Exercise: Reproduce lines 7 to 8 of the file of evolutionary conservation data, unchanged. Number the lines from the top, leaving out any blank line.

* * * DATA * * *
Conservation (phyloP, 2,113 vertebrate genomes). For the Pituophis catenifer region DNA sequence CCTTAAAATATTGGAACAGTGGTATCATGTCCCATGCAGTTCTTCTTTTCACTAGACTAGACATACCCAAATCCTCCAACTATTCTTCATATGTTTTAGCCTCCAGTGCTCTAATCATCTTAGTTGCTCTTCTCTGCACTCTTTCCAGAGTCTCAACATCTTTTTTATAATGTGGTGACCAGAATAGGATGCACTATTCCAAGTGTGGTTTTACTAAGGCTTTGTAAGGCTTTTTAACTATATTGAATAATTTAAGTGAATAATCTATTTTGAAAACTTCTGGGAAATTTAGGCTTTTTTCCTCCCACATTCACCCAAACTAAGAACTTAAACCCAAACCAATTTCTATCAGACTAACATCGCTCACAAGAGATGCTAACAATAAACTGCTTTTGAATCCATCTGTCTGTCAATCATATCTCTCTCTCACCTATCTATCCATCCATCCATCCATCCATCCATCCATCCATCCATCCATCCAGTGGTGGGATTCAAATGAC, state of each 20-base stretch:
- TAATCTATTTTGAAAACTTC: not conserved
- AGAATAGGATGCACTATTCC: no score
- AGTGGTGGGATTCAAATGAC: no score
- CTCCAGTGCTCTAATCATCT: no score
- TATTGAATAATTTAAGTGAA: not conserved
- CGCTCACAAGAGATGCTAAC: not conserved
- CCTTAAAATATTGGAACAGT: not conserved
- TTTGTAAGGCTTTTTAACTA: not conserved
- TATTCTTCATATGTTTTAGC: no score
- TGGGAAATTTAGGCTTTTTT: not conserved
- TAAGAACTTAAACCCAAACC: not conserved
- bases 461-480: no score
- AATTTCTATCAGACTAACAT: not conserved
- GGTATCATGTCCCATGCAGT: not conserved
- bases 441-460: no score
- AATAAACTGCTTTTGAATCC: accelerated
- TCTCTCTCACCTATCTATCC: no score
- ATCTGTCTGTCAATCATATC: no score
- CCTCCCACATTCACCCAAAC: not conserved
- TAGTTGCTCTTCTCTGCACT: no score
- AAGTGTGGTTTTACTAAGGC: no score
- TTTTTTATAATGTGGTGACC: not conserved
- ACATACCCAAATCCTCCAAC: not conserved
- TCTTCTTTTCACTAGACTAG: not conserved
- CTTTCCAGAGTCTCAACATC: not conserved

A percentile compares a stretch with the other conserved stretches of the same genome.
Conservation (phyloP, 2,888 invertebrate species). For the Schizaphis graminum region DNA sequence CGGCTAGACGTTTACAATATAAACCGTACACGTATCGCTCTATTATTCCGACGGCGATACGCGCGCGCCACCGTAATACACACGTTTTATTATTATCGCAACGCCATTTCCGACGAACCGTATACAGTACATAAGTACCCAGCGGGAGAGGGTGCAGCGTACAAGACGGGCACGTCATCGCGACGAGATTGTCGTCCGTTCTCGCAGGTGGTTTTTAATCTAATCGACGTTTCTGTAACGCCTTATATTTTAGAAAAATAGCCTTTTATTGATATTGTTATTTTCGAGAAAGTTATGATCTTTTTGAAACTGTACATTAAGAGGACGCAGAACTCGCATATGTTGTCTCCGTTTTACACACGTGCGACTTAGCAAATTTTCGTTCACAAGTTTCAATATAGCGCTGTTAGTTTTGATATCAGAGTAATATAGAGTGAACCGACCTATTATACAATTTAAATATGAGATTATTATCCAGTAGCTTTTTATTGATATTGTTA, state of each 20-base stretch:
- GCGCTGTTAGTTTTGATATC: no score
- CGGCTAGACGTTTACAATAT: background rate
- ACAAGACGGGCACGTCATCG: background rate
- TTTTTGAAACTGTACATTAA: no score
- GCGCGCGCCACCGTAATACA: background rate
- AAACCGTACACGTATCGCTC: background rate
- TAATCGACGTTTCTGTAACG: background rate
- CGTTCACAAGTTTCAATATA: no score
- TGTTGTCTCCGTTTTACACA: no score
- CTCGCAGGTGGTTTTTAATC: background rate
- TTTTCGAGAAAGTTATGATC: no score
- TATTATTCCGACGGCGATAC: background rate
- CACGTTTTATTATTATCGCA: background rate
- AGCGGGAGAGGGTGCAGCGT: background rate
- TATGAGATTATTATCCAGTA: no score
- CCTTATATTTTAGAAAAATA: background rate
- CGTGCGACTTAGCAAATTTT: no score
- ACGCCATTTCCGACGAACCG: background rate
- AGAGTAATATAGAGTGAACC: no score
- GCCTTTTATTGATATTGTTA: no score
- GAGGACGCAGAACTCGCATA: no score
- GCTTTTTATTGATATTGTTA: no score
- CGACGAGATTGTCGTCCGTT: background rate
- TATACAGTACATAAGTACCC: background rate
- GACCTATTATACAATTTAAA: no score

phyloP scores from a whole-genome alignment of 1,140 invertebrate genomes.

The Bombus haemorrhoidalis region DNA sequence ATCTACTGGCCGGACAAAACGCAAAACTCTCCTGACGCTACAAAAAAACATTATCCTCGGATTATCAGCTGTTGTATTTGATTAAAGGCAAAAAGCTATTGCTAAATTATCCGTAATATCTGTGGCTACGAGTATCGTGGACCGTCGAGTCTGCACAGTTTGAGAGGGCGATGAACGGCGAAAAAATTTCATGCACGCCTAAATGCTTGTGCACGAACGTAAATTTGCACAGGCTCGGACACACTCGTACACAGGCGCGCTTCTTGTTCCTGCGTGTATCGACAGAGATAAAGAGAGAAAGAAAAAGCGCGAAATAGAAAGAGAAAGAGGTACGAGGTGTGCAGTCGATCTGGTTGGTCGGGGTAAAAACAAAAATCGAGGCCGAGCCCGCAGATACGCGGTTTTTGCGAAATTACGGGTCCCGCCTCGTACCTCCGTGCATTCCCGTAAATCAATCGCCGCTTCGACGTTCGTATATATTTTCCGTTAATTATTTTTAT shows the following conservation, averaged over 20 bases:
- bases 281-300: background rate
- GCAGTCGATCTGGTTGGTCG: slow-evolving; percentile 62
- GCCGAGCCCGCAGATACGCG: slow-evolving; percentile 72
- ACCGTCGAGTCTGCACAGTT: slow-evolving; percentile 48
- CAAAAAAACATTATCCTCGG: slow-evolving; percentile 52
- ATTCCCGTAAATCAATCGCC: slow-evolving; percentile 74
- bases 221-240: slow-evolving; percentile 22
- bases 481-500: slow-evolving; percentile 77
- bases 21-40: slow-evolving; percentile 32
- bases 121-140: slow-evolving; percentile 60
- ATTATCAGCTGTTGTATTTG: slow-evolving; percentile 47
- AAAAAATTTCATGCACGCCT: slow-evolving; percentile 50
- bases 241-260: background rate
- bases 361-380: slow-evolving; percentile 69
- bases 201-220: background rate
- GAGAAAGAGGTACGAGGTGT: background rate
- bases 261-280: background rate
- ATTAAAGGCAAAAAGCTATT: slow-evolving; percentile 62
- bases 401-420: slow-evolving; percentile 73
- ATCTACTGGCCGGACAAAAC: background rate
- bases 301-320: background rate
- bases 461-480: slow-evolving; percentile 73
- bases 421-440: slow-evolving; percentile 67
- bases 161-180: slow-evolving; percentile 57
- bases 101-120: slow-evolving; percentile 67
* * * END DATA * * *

- CGCTCACAAGAGATGCTAAC: not conserved
- CCTTAAAATATTGGAACAGT: not conserved